MissouriLSU bf 1243.jpg

LSU punter Josh Growden (38) punts during the first half of the LSU Missouri football game Saturday Oct. 1, 2016, in Tiger Stadium.

Josh Growden will never forget his first college punt.

It went 23 yards.

“We were doing that rugby-style punt,” LSU’s Australian-born punter said. “We didn’t want (Wisconsin) knowing I was doing that so I didn’t practice it in pregame, so my first punt was my first kick of the day like that.”

No warmup, no practice, no nothing. The coaches’ desire for secrecy backfired, and Growden finished that season-opening loss against Wisconsin averaging 32 yards per boot — a sour career start.

Oh, how things have changed.

No. 19 LSU (5-3, 3-2 Southeastern Conference) takes with it to Arkansas on Saturday one of the nation’s most elite defenses, yes, but the Tigers also possess something else: one of the country’s hottest punters. Growden, a redshirt freshman, rebounded from that shaky season opener and now averages 42.45 a punt, good for 44th nationally.

Exclude the season-opening loss to the Badgers, and Growden is averaging 44.5 yards a punt, putting him in the top-20 nationally.

“I knew that’s not how I punt,” Growden said of the Wisconsin game. “I was like, ‘If that’s the worst, that’s fine.’ I knew it was only going to get better. I obviously wanted to do better for the fans and everything like that. I kind of forgot about it and moved on. That’s what you’ve got to do.”

Growden punted five times this season for less than 32 yards, and three of them came in the season opener.

“There’s a lot of things that went into that Wisconsin game,” he said. “It was pretty windy, and it was my first game.”

He had eight punts of 50 or more yards in the past 33 attempts, including three punts against Southern Miss that went for 56, 50 and 68 yards. He hasn’t executed a rugby-style punt since the loss at Auburn, as he gets comfortable in a traditional formation.

“It’s just kind of what the situation presents itself,” he said. “There’s a couple of variables. I’ve been hitting the normal spirals pretty well. We’ve been sticking with that.”

Read and react

LSU linebacker Duke Riley doesn’t savor any one tackle he makes during a game. He’s always thinking about the next play, he said.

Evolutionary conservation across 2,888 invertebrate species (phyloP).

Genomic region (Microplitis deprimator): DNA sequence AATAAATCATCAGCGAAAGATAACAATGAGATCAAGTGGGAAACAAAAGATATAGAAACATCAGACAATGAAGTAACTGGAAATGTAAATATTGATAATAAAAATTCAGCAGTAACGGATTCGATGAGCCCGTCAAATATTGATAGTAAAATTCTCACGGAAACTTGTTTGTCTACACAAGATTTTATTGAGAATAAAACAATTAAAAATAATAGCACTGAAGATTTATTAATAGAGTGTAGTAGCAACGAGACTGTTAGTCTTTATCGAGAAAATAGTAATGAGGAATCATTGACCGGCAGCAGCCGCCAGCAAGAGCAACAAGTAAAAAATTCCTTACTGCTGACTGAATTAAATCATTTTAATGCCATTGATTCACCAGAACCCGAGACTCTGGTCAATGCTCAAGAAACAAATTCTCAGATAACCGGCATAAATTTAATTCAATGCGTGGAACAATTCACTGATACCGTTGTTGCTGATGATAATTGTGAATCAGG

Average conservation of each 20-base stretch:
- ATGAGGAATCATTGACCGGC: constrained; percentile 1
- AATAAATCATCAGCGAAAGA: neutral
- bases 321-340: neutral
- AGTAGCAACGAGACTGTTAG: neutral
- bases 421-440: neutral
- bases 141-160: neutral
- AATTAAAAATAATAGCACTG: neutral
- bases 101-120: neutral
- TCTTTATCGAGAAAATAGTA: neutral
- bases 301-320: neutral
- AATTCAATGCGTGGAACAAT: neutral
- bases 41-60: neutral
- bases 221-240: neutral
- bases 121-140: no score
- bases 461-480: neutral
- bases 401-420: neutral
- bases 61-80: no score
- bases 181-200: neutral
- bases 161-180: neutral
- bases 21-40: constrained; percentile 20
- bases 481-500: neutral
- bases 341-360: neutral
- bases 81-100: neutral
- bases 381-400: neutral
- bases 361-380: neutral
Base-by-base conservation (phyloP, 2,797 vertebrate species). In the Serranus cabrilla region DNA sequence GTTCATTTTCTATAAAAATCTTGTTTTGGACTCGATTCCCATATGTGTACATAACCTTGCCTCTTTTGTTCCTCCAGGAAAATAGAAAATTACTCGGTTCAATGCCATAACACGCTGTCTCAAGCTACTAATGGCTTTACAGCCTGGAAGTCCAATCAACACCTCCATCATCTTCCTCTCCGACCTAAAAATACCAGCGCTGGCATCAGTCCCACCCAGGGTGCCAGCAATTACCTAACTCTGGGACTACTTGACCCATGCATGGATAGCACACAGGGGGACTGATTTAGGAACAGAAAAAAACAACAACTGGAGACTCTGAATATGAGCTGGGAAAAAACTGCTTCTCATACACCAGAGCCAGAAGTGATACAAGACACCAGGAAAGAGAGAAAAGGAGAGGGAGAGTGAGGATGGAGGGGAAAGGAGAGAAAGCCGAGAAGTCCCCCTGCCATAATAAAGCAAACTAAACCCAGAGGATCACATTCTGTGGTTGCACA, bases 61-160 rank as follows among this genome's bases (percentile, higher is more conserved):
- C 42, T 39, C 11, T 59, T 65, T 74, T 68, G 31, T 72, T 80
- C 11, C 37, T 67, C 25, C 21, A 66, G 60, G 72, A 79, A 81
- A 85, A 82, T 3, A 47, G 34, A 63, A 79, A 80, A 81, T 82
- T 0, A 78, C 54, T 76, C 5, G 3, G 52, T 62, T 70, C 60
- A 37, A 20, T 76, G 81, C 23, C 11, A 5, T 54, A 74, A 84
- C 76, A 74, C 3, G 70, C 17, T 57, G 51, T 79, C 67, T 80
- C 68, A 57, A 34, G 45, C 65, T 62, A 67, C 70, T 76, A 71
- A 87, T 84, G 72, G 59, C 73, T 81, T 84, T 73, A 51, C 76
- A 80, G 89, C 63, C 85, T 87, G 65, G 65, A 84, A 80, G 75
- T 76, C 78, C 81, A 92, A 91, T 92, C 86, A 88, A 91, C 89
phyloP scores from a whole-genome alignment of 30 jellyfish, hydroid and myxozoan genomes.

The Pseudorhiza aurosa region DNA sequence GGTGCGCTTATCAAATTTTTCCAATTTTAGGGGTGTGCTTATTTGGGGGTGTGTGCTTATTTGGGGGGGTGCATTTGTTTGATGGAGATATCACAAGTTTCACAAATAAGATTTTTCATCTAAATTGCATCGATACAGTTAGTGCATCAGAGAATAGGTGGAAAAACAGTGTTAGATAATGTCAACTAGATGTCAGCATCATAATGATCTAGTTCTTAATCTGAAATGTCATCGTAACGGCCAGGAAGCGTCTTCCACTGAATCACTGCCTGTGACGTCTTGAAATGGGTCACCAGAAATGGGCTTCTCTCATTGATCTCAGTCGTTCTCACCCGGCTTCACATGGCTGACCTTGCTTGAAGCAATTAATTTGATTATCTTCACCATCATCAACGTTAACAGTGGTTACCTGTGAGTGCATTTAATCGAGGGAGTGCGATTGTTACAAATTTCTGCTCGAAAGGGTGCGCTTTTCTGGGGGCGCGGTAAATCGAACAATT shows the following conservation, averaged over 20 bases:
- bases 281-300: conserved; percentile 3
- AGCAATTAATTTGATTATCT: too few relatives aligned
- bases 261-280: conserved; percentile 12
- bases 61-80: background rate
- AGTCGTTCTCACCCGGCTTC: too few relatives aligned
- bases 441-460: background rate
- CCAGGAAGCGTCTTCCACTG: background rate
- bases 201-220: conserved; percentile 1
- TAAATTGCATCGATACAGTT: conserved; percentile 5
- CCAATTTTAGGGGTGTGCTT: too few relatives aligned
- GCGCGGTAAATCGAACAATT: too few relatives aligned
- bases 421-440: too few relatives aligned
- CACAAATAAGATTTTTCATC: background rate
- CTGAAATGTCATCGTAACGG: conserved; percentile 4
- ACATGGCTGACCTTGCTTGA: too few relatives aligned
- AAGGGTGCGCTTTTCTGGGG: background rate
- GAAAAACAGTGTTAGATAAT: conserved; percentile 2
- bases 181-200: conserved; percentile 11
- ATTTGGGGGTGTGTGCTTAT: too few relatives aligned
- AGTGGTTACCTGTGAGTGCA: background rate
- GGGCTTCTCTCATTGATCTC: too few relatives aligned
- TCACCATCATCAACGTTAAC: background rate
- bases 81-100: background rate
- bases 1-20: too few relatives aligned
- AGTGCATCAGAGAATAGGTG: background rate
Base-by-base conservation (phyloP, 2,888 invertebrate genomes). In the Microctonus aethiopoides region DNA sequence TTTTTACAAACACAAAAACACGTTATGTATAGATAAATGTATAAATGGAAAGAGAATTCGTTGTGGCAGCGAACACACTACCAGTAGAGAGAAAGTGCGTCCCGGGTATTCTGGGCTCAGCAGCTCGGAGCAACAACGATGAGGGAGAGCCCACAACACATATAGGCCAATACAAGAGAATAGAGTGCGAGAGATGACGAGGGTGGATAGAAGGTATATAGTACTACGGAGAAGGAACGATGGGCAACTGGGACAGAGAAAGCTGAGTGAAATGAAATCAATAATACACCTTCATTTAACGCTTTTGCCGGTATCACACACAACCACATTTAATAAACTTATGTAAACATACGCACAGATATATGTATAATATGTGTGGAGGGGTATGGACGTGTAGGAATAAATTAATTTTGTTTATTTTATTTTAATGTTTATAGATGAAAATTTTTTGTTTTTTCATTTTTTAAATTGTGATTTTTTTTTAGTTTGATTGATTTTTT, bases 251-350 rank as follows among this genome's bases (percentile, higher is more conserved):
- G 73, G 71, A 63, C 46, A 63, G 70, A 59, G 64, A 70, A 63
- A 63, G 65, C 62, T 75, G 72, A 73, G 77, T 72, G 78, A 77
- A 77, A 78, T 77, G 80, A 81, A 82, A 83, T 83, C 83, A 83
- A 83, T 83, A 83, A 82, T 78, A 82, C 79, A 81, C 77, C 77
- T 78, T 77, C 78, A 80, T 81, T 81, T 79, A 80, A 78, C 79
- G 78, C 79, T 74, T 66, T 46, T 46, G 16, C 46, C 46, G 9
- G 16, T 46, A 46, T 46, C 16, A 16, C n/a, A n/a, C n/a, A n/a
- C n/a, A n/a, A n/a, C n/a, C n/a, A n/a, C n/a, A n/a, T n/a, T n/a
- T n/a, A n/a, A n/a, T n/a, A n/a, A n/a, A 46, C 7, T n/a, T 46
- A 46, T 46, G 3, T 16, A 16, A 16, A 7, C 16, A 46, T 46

True to form, Riley’s biggest play in a 10-0 loss to top-ranked Alabama was actually a series of three plays in the third quarter of a scoreless game, capped by a goal-line stand.

After the Crimson Tide connected on a 52-yard pass play inside the Tigers’ 10-yard line, the senior darted into the backfield on second down to help blow up a run play for no gain. On third down, he slammed Alabama quarterback Jalen Hurts to the ground short of the goal line on a zone-read play.

The fourth-down play required Riley, who finished with nine tackles, and the LSU defense to read and react quickly. The Crimson Tide hurried to the line intending to run a similar play to the one before it.

When Alabama running back Damien Harris darted toward fellow linebacker Kendell Beckwith’s side, Riley knew what his next move needed to be.

“Honestly, we didn’t know the exact play they were running,” Riley said. “But we knew that they were going to try to hit us inside. And I knew that the quarterback was going to try to make a play. … As soon as I saw Kendell shoot the gap, I was like, ‘I know I've got to get over,’ because that’s very cloudy right there. I needed to go where it was clear.”

Beckwith anticipated the snap and pressed the line of scrimmage. Meanwhile, safety Jamal Adams attacked off the edge and stuck his arm out, causing Hurts to stumble as he pulled the ball. That allowed Riley enough time to swarm Hurts for a loss of 5 yards.

“I was fired up to get the big fourth-down stop, but I really don’t even (know) the plays I make back-to-back,” Riley said. “I’m just always worried about the next one. If that wasn’t a fourth-down play, if it was a third, I would have made the next play. That’s just always going in my head.”

Follow Ross Dellenger on Twitter, @RossDellenger.